Uber Looking to Raise $2 Billion Through Risky Loans

Apparently the ride-sharing company's existing billions aren't enough.

Uber Lyft
Evelyn Hockstein/For The Washington Post via Getty Images

Uber is looking to drum up as much as $2 billion in the risky realm of so-called "leveraged loans" in its efforts to continue expanding market share around the world, The Wall Street Journal reported on June 14.

According to WSJ, Uber has called upon some of the biggest and most infamous names in the financial world—Morgan Stanley, Goldman Sachs, Citigroup, and Barclays—to sell between $1 billion and $2 billion in debt to investors in the form of leveraged loans, a private form of junk bonds issued by companies that have below-investment-grade credit ratings to mutual funds, hedge funds, and insurance companies. The new loans would bring Uber's total cash on hand to roughly $15 billion.

The ride-sharing company has been hoovering up cash in the last few months in an effort to continue its international expansion. Uber recently accepted a $3.5 billion investment from Saudi Arabia, which in turn came shortly after a deal for an unknown amount of money with Toyota. The company is currently valued at around $68 billion.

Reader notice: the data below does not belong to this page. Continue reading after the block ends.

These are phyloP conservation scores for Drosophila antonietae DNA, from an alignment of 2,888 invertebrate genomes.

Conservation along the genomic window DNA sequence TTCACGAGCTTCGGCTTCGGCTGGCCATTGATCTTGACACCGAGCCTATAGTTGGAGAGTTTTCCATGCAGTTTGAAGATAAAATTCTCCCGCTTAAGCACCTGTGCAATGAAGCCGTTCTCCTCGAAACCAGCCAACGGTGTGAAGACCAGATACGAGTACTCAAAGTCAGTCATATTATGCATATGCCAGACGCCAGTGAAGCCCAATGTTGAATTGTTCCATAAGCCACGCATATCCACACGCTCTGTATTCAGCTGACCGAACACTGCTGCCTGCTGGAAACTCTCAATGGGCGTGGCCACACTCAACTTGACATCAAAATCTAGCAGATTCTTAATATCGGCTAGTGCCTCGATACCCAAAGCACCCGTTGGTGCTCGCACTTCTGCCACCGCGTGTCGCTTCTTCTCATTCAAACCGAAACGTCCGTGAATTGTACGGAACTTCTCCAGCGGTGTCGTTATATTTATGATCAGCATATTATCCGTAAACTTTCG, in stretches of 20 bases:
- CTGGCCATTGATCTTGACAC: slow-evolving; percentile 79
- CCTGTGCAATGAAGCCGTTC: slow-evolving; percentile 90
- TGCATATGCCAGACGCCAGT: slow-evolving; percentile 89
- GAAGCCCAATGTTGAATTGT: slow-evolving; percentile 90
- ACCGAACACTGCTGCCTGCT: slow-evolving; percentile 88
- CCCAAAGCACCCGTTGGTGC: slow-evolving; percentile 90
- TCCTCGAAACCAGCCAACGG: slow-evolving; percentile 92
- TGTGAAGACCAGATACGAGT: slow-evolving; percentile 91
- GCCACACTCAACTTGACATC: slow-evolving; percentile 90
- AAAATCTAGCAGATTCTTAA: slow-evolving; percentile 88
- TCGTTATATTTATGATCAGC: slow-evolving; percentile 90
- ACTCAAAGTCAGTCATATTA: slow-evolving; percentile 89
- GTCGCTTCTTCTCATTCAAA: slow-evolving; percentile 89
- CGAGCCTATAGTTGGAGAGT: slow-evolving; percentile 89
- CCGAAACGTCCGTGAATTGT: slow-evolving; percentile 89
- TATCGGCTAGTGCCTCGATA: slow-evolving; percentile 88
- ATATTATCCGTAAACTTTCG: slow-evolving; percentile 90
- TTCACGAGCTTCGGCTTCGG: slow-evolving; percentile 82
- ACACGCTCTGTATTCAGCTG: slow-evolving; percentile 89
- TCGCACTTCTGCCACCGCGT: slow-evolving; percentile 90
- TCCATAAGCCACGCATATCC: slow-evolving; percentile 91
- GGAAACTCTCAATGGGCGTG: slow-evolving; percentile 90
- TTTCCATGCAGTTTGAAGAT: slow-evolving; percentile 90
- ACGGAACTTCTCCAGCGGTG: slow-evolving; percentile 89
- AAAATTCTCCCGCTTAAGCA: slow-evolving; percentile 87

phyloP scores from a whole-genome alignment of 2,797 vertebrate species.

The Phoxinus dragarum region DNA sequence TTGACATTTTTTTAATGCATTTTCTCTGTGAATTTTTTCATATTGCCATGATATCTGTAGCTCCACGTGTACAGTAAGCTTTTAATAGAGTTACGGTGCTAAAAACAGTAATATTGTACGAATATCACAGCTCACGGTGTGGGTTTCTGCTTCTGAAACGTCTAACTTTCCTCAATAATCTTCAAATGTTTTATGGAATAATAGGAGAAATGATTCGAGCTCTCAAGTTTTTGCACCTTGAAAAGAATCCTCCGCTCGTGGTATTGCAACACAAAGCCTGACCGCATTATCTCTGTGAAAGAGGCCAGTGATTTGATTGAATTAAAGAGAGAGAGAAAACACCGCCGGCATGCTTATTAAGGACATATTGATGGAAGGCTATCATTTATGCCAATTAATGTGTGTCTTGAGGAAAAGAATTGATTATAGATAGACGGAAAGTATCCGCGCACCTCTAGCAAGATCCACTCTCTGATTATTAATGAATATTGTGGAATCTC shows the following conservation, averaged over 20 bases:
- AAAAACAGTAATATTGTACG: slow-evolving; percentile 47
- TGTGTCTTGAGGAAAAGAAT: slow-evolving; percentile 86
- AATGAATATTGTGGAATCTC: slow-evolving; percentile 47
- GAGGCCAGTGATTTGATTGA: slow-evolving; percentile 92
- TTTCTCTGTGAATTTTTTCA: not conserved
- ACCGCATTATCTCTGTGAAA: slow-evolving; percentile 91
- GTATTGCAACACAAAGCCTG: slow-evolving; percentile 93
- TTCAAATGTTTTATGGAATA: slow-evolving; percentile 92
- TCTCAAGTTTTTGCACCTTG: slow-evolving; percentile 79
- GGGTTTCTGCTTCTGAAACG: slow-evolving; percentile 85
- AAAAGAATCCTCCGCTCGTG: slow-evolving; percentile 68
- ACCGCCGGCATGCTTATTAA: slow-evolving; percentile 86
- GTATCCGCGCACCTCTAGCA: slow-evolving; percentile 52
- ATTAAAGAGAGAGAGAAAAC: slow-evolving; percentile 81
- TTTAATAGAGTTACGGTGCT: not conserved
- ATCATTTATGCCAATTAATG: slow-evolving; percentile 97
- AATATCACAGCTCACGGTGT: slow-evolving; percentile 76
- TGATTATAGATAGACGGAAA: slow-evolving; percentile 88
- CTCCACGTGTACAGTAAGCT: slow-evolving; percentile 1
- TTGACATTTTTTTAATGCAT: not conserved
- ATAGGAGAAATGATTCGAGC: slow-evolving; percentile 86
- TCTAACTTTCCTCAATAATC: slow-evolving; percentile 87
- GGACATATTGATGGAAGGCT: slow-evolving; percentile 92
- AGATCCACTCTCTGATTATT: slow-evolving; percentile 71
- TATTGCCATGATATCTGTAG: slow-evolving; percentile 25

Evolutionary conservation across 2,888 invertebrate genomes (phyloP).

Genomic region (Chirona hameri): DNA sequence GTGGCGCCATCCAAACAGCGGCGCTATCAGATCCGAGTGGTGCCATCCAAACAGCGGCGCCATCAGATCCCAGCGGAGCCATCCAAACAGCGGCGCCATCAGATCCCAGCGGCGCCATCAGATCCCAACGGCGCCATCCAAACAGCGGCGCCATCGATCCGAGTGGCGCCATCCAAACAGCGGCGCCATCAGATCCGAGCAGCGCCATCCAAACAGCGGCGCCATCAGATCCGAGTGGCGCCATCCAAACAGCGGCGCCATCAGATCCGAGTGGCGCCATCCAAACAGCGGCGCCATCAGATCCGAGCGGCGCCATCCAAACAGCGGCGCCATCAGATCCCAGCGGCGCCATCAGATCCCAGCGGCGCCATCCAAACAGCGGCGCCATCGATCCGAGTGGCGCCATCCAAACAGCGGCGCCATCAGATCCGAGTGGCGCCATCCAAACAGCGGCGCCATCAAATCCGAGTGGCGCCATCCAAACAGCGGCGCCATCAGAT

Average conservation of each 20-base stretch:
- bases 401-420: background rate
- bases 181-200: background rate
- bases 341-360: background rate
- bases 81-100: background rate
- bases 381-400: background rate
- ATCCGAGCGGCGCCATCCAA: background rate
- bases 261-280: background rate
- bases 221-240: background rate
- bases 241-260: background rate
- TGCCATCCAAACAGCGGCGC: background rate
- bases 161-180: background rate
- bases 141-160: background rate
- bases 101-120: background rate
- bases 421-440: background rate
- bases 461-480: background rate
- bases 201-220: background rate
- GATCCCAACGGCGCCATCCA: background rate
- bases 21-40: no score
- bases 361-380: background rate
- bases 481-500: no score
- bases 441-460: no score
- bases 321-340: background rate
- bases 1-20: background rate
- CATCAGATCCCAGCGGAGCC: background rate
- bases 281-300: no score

CEO Travis Kalanick reportedly told an audience in Berlin that while the company is turning a profit in the developed world, it was "massively unprofitable" in the developing markets it is currently expanding into, such as Africa and China. Last year, the CEO claimed Uber was losing around $1 billion a year in China alone, where it faces strong competition from the likes of Apple-backed Didi Kuadi. The company spends heavily in developing markets to grow market share, by subsidizing rides and offering cash incentives to drivers.

And of course, Uber still probably wouldn't mind bleeding Lyft to death, either.